Classifying temporomandibular disorders
Temporomandibular disorder (TMD) is one of the most common disorders in the maxillofacial region which usually presents with pain, unusual sounds, discomfort in chewing and locking of the jaw. TMD patients comprise a considerable proportion of patients seeking treatment; early diagnosis is important because it is proven that acute TMD responds well to treatment in contrast to chronic TMD. True diagnosis and treatment of TMD can be difficult, as these patients often suffer from some other disorder at the same time. In these cases, a successful treatment is due to true diagnosis of all initiating factors, predisposing and perpetuating factors and treatment of other established disorders. An important point is the close relation of intrajoint disorders to disorders of masticatory muscles. Today, it has been proven that disorder of masticatory muscles can lead to TMD. The opposite of this, is also true. Correct diagnosis is essential. The diagnostic steps and differential diagnosis of TMD and the treatment protocols from supportive treatment, splint therapy and physiotherapy to temporomandibular joint (TMJ) surgeries are explained herein. We hope this chapter can help better understand TMJ disorders, diagnosis and recognition of the signs and symptoms of disorders of the temporomandibular and masticatory system.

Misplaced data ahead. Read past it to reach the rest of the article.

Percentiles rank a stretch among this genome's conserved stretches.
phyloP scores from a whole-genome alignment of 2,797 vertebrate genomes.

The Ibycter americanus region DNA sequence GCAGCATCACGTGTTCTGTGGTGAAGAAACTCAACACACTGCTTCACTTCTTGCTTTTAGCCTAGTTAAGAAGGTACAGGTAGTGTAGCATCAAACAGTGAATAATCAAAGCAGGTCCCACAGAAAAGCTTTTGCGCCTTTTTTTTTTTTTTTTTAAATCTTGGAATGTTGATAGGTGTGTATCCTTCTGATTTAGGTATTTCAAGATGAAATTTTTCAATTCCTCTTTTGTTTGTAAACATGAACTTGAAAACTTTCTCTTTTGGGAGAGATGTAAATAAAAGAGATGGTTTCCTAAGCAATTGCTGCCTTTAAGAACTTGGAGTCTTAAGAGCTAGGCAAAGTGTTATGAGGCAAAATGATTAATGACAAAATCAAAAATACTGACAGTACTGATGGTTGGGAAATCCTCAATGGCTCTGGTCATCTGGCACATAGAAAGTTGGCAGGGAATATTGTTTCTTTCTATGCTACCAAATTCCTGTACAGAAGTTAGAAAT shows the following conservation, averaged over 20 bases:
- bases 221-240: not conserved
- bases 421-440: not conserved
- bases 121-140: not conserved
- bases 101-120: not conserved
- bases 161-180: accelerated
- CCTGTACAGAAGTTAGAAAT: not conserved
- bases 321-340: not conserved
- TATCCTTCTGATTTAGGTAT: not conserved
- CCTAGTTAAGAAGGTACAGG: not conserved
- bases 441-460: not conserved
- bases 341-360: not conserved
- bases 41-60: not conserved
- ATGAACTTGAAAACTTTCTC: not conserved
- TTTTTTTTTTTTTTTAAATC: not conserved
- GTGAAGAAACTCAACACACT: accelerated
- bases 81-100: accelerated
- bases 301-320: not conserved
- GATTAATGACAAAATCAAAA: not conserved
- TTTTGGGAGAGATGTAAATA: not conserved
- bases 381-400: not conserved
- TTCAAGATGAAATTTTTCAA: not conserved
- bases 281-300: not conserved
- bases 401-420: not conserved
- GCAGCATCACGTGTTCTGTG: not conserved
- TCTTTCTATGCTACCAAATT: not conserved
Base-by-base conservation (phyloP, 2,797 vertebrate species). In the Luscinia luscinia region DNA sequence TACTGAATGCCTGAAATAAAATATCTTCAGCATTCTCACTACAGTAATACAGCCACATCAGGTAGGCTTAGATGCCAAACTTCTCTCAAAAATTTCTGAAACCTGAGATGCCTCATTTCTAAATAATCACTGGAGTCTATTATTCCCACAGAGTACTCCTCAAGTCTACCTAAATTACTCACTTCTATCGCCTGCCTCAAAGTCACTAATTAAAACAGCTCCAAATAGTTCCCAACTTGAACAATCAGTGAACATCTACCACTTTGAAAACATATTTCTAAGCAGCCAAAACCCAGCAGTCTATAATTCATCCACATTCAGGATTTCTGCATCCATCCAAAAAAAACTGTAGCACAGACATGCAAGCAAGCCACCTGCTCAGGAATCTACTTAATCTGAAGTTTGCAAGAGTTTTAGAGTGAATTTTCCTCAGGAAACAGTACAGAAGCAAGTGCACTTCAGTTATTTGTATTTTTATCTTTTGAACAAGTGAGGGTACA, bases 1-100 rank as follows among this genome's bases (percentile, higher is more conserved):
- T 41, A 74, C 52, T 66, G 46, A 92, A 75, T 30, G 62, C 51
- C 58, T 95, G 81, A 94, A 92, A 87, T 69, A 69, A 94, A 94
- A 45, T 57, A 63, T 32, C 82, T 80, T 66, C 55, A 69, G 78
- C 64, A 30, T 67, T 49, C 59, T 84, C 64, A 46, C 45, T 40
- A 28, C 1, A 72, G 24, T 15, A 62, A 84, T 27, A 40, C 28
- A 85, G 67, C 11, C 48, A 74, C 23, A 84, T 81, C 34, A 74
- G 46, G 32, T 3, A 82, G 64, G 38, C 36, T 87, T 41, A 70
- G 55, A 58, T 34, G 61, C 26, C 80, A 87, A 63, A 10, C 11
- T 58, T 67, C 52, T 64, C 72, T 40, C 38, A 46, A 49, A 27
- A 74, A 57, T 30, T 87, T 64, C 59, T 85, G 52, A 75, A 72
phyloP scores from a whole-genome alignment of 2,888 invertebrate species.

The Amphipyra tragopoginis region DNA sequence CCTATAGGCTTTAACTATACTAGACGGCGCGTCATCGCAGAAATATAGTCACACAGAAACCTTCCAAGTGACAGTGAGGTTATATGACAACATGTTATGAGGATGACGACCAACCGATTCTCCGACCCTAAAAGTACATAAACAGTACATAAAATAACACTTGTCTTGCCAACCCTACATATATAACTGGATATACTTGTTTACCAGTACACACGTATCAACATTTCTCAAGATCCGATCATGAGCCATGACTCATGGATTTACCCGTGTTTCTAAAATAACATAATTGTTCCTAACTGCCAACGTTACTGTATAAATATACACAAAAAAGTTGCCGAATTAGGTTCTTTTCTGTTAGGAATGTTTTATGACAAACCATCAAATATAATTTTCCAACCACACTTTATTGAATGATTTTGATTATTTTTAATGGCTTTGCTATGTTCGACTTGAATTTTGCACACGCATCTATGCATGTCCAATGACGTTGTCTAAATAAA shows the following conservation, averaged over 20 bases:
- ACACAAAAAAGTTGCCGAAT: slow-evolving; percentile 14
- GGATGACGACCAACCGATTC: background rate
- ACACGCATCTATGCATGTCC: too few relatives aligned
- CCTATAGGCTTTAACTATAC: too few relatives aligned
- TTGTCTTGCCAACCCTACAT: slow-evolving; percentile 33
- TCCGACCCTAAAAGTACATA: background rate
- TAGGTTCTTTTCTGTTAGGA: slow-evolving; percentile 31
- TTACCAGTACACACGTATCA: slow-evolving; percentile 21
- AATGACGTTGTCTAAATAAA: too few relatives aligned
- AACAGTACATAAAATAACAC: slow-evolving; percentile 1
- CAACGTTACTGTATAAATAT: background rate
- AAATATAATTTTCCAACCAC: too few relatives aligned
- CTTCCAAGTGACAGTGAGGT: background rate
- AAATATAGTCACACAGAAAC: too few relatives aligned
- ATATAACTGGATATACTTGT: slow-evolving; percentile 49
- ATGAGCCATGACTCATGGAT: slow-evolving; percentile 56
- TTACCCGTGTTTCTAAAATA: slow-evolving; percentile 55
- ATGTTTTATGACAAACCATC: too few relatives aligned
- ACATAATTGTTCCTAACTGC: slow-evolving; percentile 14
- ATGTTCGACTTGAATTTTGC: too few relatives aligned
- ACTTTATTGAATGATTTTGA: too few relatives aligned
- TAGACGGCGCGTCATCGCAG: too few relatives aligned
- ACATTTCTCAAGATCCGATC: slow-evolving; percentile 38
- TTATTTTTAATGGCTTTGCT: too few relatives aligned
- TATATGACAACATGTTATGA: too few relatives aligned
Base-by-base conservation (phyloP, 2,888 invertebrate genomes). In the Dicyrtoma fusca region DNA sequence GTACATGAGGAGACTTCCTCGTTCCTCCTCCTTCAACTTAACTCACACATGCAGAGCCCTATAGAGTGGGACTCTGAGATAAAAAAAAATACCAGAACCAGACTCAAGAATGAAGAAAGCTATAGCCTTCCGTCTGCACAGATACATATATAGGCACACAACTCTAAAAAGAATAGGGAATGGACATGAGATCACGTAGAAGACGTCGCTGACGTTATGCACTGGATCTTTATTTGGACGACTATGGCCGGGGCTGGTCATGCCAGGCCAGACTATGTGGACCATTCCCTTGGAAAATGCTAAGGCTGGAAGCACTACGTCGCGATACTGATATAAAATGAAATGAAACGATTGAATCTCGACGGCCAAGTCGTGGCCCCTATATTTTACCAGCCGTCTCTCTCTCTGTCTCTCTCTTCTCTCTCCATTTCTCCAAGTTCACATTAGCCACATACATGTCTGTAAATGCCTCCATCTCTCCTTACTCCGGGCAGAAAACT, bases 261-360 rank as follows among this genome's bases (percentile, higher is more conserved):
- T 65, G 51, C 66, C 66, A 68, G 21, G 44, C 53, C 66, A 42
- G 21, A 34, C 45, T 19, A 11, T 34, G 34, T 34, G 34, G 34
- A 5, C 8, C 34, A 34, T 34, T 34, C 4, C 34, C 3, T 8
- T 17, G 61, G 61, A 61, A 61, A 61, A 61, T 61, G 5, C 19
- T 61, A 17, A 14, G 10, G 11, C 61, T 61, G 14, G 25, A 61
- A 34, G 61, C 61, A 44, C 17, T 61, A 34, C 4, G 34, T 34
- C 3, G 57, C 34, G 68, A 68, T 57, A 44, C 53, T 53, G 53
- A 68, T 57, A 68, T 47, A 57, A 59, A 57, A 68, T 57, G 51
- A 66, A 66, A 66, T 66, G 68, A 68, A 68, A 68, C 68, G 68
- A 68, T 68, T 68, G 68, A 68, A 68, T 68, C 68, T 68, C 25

2. Temporomandibular disorder (TMD)
TMD is a general term including clinical problems which affect masticatory muscles, TMJ and adjacent structures. TMD is the most common non-dental pain in the maxillofacial region. The most common sign of TMD is pain in masticatory muscles, or preauricular region and on the TMJ which becomes severe when chewing or upon other mandibular movements. TMD patients have limitation and asymmetry in mandibular movements. They often have clicking, popping, grating and crepitus. Patients may complain from headache, earache and pain in the mandibulofacial region. Masticatory muscle hypertrophy and an unusual facet of occlusal surfaces of the dentition due to excessive mandibular movements such as bruxism or grinding may be present. Management of TMJ disorders usually includes finding the cause or etiology. Parafunction and trauma are common causes of TMD. Stress and mental problems are secondary aggravating factors. [1,2]